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Many of our wild friends in Treasure Island have become 'urbanized'.

Peoples attics seem like a cozy nesting place. Trash cans and pet food are easy meals and swimming pools are convenient toilets and bathing spots.

As harmless as their intentions may be, some wildlife can be extremely destructive to your property.

The Trapper Guy will come out and humanely remove the live animal from your property and if possible, relocate it. I will fix the damage caused and make preventative measures so they won't return.

With proper wildlife control we can co-exist with our wild neighbors.

 

 

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Treasure Island News

Treasure Island plans to install parking pay stations at beach access park


By Sheila Mullane Estrada, Times Correspondent
In Print: Wednesday, July 1, 2009



TREASURE ISLAND — Today, the city acquired 265 feet of beach-side frontage at 10400 Gulf Blvd. worth millions of dollars, for free.

There is a cost, of course. For the first time in almost 25 years, beach visitors who want to park at the Treasure Island Beach Access Park will soon have to pay to do so.

How this unusual land transfer became possible is a tale of tight budgets, declining revenues, nearly a year of negotiations and simple audacity.

It began last summer when City Manager Reid Silverboard and recreation director Cathy Hayduke, searching for new revenue sources to balance the city's tight budget, approached Pinellas County with an idea.

The city wanted to install parking meters at the county-owned beach park and share the resulting revenue.

The county was interested. As discussions progressed, Silverboard had another idea.

"We asked if the county wanted to turn the park over to us and they agreed," Silverboard said.

The city and the county cooperated for years to create the beach park. This was just one more step.

It all began in 1985 when Pinellas County purchased a 60-foot deep lot on Gulf Boulevard for $1.75 million drawn from the final year of Parkland Acquisition Fund sales tax revenues. The fund was a precursor of today's Penny for Pinellas.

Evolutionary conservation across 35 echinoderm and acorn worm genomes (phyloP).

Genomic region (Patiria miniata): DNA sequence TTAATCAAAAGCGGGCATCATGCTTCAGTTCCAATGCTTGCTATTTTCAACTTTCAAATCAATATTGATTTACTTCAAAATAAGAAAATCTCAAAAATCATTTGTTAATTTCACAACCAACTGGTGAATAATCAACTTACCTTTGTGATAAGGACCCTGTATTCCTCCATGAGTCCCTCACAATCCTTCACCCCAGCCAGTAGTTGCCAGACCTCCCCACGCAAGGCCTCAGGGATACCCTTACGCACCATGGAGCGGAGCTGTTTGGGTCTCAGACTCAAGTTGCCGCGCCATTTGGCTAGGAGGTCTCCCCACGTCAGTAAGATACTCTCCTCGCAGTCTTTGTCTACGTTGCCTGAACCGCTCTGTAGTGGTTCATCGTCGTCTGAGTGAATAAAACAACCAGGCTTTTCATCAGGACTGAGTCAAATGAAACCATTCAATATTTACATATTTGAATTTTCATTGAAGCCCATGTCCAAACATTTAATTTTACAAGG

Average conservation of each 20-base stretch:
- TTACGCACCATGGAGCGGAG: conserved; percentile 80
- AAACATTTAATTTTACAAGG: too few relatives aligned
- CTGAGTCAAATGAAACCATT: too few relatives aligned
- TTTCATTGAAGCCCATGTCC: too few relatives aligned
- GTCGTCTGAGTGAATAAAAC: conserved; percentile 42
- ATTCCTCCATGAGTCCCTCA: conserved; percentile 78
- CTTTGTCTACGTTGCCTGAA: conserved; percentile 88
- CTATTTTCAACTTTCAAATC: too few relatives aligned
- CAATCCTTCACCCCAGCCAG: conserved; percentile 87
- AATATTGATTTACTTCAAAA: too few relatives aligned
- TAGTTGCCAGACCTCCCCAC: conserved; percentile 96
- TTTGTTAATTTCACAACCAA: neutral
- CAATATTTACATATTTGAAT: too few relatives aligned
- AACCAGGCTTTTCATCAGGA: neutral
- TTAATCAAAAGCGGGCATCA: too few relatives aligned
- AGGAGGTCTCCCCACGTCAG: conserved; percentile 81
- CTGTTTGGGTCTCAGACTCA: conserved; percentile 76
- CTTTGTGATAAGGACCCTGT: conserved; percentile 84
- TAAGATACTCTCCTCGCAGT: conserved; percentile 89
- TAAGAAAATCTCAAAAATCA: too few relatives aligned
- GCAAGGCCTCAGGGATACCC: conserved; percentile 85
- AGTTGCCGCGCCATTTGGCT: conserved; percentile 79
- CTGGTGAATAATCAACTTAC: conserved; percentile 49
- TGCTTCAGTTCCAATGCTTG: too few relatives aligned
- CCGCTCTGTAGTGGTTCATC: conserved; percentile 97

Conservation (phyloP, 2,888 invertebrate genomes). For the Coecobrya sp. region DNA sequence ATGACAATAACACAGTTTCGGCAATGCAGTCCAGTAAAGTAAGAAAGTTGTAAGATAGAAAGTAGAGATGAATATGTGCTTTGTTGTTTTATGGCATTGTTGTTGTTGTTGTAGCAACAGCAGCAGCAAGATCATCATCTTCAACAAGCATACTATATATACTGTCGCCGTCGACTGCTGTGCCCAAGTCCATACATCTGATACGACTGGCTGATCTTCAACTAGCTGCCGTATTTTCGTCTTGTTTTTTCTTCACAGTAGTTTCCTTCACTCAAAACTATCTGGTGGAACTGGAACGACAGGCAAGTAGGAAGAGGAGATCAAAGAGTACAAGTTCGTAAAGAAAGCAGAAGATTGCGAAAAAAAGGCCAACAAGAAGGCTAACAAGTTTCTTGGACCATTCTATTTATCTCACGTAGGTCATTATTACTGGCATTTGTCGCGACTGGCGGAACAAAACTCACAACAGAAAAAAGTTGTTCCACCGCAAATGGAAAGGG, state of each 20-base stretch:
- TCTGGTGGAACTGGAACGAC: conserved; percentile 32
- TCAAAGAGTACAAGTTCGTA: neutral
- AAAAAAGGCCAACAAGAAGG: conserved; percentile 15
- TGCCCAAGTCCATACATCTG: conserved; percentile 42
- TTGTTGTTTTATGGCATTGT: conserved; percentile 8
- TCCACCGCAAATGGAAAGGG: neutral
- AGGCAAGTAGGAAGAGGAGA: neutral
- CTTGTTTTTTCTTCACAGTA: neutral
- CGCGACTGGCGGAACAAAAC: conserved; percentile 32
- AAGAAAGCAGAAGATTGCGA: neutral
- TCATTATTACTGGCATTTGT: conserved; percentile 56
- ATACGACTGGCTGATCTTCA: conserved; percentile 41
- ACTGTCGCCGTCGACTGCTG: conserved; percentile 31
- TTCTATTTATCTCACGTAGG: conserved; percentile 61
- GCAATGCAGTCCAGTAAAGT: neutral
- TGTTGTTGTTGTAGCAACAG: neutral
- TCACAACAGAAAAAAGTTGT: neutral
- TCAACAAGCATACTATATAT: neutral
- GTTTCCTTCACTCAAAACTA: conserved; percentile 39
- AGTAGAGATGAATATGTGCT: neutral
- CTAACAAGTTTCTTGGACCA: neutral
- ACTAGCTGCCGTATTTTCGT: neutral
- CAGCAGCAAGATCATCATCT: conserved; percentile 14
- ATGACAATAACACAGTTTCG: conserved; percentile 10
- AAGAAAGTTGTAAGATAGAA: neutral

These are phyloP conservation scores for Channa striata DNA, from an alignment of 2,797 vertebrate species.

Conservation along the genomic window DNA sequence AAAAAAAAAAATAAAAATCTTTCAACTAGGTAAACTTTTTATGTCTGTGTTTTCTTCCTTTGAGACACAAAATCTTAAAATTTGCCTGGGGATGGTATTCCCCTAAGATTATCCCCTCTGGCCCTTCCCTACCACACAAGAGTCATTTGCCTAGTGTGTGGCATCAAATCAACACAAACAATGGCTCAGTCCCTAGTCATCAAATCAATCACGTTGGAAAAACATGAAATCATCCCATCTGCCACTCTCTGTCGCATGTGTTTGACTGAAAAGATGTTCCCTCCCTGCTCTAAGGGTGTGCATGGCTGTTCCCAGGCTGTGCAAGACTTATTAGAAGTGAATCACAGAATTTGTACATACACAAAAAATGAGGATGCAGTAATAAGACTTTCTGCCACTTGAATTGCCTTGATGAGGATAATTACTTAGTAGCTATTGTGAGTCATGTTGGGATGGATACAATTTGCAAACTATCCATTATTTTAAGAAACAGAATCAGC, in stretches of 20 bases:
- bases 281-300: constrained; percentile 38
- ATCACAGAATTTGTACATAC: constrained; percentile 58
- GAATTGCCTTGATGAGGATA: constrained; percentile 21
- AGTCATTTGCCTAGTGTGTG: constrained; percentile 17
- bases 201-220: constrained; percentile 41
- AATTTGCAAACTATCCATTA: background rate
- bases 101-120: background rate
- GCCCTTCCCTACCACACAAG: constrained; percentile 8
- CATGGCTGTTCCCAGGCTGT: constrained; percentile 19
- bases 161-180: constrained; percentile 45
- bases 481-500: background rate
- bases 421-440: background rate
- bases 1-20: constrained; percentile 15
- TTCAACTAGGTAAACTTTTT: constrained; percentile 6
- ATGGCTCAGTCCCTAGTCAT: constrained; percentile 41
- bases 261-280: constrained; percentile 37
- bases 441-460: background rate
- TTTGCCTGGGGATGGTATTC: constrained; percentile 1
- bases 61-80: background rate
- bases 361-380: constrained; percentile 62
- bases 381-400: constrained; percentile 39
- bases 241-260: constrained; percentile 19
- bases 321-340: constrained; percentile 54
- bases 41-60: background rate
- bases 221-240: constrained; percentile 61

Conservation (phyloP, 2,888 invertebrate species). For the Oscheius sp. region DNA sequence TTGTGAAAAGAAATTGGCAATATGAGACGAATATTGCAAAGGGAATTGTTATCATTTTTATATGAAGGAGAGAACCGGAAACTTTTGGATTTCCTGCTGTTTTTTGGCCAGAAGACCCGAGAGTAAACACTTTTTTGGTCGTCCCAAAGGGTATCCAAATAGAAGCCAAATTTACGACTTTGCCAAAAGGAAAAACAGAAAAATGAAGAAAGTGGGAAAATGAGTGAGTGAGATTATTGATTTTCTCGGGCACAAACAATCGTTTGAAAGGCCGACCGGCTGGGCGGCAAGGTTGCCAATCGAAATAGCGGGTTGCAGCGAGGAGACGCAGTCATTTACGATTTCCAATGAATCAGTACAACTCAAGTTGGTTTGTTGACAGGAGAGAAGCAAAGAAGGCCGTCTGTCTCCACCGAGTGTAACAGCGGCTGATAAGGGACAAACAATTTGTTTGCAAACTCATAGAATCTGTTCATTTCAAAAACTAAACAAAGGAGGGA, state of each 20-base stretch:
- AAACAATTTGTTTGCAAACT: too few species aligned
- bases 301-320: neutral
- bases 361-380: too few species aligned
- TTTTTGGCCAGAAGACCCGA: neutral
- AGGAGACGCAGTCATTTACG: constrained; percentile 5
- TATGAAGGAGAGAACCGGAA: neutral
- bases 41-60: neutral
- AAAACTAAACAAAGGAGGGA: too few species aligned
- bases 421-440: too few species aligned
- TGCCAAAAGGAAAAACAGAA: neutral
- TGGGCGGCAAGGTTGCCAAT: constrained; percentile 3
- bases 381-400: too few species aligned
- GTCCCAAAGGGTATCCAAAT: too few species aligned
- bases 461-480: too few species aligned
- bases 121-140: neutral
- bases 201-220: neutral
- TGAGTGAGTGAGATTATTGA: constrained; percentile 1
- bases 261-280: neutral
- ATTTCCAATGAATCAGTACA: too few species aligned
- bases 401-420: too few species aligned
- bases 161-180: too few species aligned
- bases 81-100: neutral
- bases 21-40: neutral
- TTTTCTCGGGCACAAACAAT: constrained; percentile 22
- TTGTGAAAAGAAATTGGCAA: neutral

The county then leased — for $1 dollar a year — a similar-sized beachfront property just to the west owned by Treasure Island, combining the two to create the beach park.

When Silverboard asked Hayduke to propose transferring ownership of the county's portion to the city, it made sense, according to Jim Meloy, real property manager for Pinellas County.

"This is taxpayers' money doing good for taxpayers," Meloy said.

The transfer allows the county to save about $44,000 a year in maintaining the restrooms, landscaping and parking lot.

For the city, which will take over those costs, it also will mean a chance to make money by charging beach visitors to park their vehicles.

Currently, there are about 65 unmetered parking spaces.

Silverboard said the city plans to install "pay stations" instead of traditional meters, but the result will be the same.

Park visitors will soon be paying more than a dollar an hour to park at the beach. Exactly how much will be determined during city budget discussions this summer.

The parking revenue will be used to improve the park, Silverboard said, by renovating the existing restrooms, "sprucing up" the grounds, and installing a gate for vehicles to drive onto the beach.

Silverboard said the beach entrance will make it easier for emergency and maintenance vehicles to access the beach — as well as for the public attending special events such as Bands on the Sand, Relay for Life, and holiday festivities on Memorial Day, the Fourth of July and Labor Day.

Currently, vehicles entering the beach must use an access point at the beach park blocks to the north owned by the city of St. Petersburg.

"For now, though, we are just trying to get toilet paper and hand towels out there. We are starting with the basics," Hayduke said.

The city also plans to replace the large sign on Gulf Boulevard that now includes a county logo and identifies the beach access as "A Pinellas County Park."

The land transfer is unlikely to be replicated with other municipalities, according to Paul Cozzie, director of the county's culture, education and leisure department.

"This was a unique circumstance. Both of us had ownership in the property," Cozzie said.

To put the present-day value of the land transfer into some financial perspective, according to the Federal Housing Finance Agency a home purchased in Florida in 1985 for $1.75 million would be worth more than $5 million today, even given the downturn in the housing market.

Whether or not that tripling of home values can compare to the current value of 265 feet of improved beach frontage on Gulf Boulevard, one thing is certain – the city of Treasure Island's asset balance sheet is a lot bigger today.

[Last modified: Jun 30, 2009 04:18 PM]

 

 

 

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